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Software - licensed or sold?

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October 27, 2004 11:17:09 AM

Archived from groups: misc.consumers,alt.sys.pc-clone.dell (More info?)

(Ed Foster's Gripelog)---Software publishers generally insist that
their products are licensed, not sold - and that they therefore can
deprive you of the fair use rights you'd otherwise have with a book or
a music CD. But our recent discussions about copy protection have
prompted several readers to point out a contradiction in the software
industry's way of thnking.

"The recent gripe about DRM in the little kid's game reminded me of an
old gripe of mine," wrote one reader. The CD for his kids' favorite
game - a copy-protected Broderbund product that prevented making a
backup copy - had gotten too scratched to load. "I contacted
Broderbund and requested to pay to swap media. They said they had no
more media and no way for me to recover the game. They would not even
provide for a download copy or some other arrangements. The game was a
few years old and I had all of the material to prove ownership, but
now all I had was a useless CD."

But if the game was licensed, not sold, shouldn't he still have a
right to a working copy? "It really drove home that the software
companies want the best of both worlds," the reader with the defunct
Broderbund CD says. "They claim that they are not selling you the
program on the CD but rather licensing you to use the software. When
the software becomes unusable, they switch their tune and tell you
that you own a physical CD that you have damaged and you no longer
have your license to the software."

If software is actually licensed, not sold, then the customer's right
to use it remains despite damaged media, crashed drives, or
malfunctioning DRM. If software transactions are actually an ordinary
sale of goods (as many legal experts believe, by the way), then
customers' fair use rights must remain intact.
One way or the other, software publishers at least should be
consistent.

http://weblog.infoworld.com/foster/2004/10/26.html#a172

More about : software licensed sold

Anonymous
October 27, 2004 7:29:28 PM

Archived from groups: misc.consumers,alt.sys.pc-clone.dell (More info?)

Steve;
Did anyone ever say he had no right to a working copy?
The companies inability to replace antiquated media in no way changes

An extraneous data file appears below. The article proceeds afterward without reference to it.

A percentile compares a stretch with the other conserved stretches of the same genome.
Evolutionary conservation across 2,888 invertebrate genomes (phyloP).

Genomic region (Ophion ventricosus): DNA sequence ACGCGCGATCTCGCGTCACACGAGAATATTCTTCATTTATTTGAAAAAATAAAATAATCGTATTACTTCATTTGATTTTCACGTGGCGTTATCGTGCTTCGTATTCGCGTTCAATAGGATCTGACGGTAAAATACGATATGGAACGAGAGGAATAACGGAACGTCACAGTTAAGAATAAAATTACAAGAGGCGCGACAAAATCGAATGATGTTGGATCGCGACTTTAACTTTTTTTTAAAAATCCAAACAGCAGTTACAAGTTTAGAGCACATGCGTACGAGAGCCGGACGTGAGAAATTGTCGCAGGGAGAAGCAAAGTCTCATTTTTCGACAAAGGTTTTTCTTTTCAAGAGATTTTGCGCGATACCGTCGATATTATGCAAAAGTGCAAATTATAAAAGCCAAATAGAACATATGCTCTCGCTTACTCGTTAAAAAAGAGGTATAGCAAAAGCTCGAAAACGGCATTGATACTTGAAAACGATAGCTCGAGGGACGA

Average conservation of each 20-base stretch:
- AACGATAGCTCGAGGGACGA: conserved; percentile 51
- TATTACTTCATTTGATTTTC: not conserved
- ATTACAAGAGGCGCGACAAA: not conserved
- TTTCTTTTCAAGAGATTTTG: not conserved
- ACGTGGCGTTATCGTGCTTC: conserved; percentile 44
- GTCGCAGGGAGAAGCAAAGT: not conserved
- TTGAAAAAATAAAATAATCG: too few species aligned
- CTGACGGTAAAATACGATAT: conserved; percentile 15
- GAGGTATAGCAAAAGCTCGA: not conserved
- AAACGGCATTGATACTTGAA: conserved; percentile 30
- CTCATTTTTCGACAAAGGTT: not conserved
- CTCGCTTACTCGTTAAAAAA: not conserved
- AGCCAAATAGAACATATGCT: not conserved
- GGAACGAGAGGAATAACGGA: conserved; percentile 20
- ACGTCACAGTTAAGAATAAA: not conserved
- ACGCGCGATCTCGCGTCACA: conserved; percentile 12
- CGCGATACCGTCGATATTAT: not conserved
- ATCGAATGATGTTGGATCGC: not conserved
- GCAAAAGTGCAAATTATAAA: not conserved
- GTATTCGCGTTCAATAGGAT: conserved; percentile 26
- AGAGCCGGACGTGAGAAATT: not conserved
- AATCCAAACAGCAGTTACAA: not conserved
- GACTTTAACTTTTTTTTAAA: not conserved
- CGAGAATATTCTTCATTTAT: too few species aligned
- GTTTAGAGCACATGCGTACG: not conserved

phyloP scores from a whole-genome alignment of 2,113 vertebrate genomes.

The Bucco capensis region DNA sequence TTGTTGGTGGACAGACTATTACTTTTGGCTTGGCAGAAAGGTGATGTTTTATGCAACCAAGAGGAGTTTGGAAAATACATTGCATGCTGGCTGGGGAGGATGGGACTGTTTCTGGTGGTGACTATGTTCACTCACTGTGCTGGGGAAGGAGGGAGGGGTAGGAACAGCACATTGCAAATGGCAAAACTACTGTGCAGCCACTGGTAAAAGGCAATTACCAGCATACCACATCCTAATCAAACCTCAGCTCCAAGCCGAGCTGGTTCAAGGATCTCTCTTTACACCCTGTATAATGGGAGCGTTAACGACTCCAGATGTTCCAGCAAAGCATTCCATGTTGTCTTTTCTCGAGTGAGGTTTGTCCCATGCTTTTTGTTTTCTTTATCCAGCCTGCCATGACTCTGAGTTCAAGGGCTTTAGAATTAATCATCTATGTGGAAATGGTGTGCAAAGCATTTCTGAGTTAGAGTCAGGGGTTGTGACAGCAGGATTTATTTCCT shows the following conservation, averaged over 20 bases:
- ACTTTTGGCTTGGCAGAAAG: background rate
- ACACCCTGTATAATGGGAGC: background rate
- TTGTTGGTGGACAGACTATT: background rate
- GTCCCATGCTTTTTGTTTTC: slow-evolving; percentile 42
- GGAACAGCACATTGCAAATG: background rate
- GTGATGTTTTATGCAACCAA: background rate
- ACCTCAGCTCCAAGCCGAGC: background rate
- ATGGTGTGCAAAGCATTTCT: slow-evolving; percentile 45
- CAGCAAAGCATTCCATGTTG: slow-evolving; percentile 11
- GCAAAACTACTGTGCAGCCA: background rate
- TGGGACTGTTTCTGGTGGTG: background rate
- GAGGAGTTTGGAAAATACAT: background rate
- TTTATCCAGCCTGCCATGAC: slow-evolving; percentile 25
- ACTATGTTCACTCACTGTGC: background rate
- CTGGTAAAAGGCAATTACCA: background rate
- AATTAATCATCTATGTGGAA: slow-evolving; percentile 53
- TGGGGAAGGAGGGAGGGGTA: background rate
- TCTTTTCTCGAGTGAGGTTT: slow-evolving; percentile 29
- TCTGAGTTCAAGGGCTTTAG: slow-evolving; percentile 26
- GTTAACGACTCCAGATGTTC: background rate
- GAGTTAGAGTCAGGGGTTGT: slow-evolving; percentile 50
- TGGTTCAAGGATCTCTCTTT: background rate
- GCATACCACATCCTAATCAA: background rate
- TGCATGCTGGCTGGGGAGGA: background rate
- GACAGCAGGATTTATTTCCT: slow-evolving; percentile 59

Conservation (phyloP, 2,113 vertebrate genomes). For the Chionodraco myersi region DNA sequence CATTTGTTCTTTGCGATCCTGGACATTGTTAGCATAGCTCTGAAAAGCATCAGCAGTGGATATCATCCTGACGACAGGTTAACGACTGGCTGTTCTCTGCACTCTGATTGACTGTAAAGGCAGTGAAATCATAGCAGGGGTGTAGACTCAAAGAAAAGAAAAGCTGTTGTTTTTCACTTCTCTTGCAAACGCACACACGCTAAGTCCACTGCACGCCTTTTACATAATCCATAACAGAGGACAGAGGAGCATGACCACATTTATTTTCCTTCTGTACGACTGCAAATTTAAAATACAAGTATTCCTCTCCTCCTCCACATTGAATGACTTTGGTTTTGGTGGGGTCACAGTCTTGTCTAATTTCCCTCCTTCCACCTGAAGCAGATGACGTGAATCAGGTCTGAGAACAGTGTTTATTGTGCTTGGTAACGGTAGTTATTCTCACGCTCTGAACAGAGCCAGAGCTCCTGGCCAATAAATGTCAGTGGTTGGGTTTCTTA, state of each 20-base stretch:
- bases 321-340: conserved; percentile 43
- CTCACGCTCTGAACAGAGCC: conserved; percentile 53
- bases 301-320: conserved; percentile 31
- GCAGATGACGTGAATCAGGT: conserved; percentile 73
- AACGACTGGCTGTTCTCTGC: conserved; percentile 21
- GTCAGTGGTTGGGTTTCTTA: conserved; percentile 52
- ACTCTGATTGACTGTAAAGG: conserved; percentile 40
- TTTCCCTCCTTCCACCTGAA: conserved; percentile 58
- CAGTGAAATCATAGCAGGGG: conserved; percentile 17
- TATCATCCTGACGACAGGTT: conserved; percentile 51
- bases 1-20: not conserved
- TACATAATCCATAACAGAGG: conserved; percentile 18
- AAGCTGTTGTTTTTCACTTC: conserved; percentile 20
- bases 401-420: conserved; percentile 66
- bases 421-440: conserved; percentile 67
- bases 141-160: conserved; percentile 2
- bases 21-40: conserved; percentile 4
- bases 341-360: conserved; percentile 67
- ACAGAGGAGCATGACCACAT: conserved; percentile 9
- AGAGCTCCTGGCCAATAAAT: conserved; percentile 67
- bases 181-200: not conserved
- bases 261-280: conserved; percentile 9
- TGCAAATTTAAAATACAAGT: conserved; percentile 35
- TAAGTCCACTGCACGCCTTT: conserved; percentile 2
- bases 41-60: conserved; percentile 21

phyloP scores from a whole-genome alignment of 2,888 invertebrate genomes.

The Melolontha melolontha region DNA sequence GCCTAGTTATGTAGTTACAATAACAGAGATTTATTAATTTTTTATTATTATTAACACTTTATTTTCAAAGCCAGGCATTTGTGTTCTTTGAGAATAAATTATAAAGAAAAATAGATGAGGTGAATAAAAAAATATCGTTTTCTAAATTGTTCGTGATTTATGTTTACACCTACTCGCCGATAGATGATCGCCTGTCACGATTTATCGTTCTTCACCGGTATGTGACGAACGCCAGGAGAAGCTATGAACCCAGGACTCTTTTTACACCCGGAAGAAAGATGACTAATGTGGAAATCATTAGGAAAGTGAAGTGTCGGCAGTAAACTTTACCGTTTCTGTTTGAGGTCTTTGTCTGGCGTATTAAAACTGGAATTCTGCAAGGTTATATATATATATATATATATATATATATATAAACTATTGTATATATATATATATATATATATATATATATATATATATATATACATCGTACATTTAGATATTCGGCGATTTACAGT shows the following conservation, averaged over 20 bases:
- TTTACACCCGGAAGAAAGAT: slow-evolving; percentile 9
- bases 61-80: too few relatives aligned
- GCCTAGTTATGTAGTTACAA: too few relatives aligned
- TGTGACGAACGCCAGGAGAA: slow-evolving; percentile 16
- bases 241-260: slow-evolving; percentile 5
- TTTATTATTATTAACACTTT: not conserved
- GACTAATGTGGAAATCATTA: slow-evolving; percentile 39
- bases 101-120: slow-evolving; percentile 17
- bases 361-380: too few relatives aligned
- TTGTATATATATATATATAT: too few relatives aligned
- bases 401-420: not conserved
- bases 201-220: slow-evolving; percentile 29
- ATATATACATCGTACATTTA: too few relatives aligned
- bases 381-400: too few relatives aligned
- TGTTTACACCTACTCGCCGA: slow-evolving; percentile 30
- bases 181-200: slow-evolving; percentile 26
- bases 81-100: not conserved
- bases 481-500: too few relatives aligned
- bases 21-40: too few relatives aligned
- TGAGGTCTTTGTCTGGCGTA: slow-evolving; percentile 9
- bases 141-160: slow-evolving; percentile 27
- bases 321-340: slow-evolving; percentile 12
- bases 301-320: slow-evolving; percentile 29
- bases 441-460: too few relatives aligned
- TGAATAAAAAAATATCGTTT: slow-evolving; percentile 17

that right.

Try getting a replacement for a current product.
I don't know about Broderbund, but it is relatively easy with
Microsoft, usually for a small fee.
Similarly many software companies have replacement policies for
damaged media.
But it normally has to be something currently available.
I am curious, what is "few years old"?
When was the last date the manufacturer distributed the game?
Not to be confused with how long the game was on the shelf at a
retailer.

--
Jupiter Jones
http://www3.telus.net/dandemar/


"Steve" <opd@mvc.inv> wrote in message
news:gcbvn0pbdt811lgg9g13iqp2pqbvbsqso7@4ax.com...
>
> (Ed Foster's Gripelog)---Software publishers generally insist that
> their products are licensed, not sold - and that they therefore can
> deprive you of the fair use rights you'd otherwise have with a book
> or
> a music CD. But our recent discussions about copy protection have
> prompted several readers to point out a contradiction in the
> software
> industry's way of thnking.
>
> "The recent gripe about DRM in the little kid's game reminded me of
> an
> old gripe of mine," wrote one reader. The CD for his kids' favorite
> game - a copy-protected Broderbund product that prevented making a
> backup copy - had gotten too scratched to load. "I contacted
> Broderbund and requested to pay to swap media. They said they had no
> more media and no way for me to recover the game. They would not
> even
> provide for a download copy or some other arrangements. The game was
> a
> few years old and I had all of the material to prove ownership, but
> now all I had was a useless CD."
>
> But if the game was licensed, not sold, shouldn't he still have a
> right to a working copy? "It really drove home that the software
> companies want the best of both worlds," the reader with the defunct
> Broderbund CD says. "They claim that they are not selling you the
> program on the CD but rather licensing you to use the software. When